What does it mean for citizens in democracies to be represented? Does it even matter? Representation theories and studies have mostly emphasized the representatives, giving only limited attention to the represented. In this paper, we address this lacuna by adopting Hanna Pitkin’s multidimensionality of representation and the act-for/stand-for tiered structure she posits, along with a reconceptualization of dyadic and collective representation as a matrix (rather than a dichotomy). We develop theoretically (and examine empirically) how citizens perceive all of Pitkin’s dimensions concurrently and their tiered structure at two points on the dyadic-collective matrix: representation by a politician/party and representation by the parliament. We develop a novel set of questions, based on in-depth interviews and designed to capture Pitkin’s theoretical concept of representation empirically among citizens. Utilizing the 2019-20 Israel National Election Studies, we find that citizens’ subjective patterns of representation are Pitkinian - multidimensional and tiered - across dyadic and collective representation. We further find that these patterns contribute to citizens’ overall feeling of representation, and that multidimensional representation, especially by the parliament (where they feel less represented), promotes support for democracy. Our study calls for more focus on representation from the citizens’ standpoint.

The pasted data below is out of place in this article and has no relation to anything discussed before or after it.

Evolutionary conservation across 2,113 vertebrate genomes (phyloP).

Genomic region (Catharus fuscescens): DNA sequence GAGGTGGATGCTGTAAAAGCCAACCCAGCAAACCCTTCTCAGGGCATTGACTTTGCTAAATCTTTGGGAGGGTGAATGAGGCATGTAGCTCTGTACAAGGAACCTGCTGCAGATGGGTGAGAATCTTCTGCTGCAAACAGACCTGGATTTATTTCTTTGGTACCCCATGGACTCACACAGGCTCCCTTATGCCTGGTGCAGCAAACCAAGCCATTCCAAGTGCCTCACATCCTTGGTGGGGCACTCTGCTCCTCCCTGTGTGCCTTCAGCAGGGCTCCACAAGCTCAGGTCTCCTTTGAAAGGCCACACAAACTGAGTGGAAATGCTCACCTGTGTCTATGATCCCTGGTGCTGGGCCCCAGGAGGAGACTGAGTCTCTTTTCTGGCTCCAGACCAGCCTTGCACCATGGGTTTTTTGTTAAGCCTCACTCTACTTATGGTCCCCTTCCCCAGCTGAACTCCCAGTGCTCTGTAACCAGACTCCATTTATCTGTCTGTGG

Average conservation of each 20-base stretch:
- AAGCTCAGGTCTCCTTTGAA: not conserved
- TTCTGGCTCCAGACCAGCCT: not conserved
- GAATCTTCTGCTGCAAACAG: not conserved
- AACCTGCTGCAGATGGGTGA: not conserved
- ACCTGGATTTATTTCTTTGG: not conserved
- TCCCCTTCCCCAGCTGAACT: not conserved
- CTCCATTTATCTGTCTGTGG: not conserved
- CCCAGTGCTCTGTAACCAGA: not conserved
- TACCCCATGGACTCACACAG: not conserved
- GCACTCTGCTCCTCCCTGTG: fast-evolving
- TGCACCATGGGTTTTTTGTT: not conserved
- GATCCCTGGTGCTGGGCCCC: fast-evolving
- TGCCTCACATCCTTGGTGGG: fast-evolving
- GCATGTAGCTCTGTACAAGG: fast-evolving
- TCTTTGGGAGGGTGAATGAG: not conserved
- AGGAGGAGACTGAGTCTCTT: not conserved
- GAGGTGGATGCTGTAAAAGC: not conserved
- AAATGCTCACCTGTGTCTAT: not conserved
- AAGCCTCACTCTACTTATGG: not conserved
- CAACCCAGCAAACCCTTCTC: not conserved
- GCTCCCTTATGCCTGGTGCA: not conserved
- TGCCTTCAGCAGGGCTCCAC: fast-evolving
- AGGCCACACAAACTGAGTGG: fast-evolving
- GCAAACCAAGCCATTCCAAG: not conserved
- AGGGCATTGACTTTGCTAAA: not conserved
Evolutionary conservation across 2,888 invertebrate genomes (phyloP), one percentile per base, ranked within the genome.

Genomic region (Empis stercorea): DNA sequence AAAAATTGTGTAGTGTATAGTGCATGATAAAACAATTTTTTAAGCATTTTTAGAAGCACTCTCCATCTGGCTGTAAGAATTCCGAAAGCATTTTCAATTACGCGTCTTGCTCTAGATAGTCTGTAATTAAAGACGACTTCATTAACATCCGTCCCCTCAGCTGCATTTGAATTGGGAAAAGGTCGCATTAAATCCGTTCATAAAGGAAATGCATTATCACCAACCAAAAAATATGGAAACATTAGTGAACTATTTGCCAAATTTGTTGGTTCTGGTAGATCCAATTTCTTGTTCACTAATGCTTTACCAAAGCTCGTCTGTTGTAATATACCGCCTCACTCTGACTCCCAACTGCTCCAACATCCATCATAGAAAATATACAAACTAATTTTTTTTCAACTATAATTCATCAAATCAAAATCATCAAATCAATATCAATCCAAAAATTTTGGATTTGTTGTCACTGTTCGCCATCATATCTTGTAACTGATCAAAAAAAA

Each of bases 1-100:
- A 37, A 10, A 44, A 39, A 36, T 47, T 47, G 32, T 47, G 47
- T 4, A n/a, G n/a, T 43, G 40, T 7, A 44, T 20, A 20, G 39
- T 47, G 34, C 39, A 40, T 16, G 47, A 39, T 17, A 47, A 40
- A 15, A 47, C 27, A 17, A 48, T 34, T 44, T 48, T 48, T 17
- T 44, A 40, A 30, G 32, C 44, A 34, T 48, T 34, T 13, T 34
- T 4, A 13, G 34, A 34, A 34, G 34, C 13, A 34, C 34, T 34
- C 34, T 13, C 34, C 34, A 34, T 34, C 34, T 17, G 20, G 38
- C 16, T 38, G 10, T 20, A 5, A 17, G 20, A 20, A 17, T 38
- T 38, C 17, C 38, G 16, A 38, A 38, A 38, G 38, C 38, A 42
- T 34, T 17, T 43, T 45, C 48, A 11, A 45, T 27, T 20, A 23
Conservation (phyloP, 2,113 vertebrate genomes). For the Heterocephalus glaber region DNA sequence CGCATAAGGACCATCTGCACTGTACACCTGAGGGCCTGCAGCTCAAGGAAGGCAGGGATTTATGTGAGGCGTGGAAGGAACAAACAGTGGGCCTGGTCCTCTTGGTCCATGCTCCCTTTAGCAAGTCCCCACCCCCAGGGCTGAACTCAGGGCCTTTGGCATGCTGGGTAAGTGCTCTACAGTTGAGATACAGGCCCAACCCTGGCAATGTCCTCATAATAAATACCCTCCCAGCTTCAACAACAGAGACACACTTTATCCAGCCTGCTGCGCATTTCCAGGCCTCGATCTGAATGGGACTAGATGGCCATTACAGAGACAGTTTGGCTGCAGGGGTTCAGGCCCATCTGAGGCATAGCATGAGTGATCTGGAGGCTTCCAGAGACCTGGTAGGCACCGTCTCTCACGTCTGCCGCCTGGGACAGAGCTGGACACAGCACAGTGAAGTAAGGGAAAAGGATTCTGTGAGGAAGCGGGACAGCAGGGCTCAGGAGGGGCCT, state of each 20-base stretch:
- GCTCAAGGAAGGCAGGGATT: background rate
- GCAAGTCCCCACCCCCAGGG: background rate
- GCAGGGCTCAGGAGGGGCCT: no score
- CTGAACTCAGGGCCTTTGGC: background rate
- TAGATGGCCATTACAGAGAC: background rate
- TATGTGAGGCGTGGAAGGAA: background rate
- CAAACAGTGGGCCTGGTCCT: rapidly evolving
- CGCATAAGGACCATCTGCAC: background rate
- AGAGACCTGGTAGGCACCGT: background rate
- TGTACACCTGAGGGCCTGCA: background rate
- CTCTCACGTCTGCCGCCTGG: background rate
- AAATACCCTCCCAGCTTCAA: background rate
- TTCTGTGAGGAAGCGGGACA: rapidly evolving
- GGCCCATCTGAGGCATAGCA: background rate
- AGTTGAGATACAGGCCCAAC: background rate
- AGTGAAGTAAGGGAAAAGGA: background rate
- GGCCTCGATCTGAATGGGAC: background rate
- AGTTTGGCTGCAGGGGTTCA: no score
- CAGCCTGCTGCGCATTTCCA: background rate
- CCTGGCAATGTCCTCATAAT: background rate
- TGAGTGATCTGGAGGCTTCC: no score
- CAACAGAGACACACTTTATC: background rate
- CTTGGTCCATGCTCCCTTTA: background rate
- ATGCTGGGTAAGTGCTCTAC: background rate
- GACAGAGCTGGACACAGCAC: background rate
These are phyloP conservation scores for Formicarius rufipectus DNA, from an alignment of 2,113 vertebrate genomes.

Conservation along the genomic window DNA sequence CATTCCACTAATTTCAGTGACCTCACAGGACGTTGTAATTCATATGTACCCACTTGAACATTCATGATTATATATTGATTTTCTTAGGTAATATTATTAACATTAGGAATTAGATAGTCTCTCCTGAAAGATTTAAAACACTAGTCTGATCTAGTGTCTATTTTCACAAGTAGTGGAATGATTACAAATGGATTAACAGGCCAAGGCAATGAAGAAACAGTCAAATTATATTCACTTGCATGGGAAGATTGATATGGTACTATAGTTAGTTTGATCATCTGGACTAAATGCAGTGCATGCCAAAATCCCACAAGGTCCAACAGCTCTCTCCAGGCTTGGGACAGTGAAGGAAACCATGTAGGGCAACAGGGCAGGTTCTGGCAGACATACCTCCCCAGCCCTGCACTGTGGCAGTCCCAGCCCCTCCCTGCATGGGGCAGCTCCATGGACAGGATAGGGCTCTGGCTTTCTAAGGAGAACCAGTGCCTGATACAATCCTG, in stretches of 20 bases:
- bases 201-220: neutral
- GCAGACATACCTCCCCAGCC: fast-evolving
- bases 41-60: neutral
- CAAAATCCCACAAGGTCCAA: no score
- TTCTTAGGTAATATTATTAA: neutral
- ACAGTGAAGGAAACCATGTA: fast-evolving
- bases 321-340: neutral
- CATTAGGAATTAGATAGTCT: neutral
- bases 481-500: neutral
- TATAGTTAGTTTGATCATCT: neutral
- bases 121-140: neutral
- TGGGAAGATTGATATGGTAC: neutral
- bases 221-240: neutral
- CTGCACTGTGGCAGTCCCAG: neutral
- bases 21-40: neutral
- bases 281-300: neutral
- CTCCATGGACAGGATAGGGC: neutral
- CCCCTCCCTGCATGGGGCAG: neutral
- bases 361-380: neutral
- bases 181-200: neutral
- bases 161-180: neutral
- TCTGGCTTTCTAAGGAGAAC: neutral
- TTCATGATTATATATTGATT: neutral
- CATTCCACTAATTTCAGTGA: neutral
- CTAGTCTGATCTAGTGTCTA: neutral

|State||Published - 28 Apr 2021|
- Representation; Democratic backsliding; Dyadic and collective representation; Israel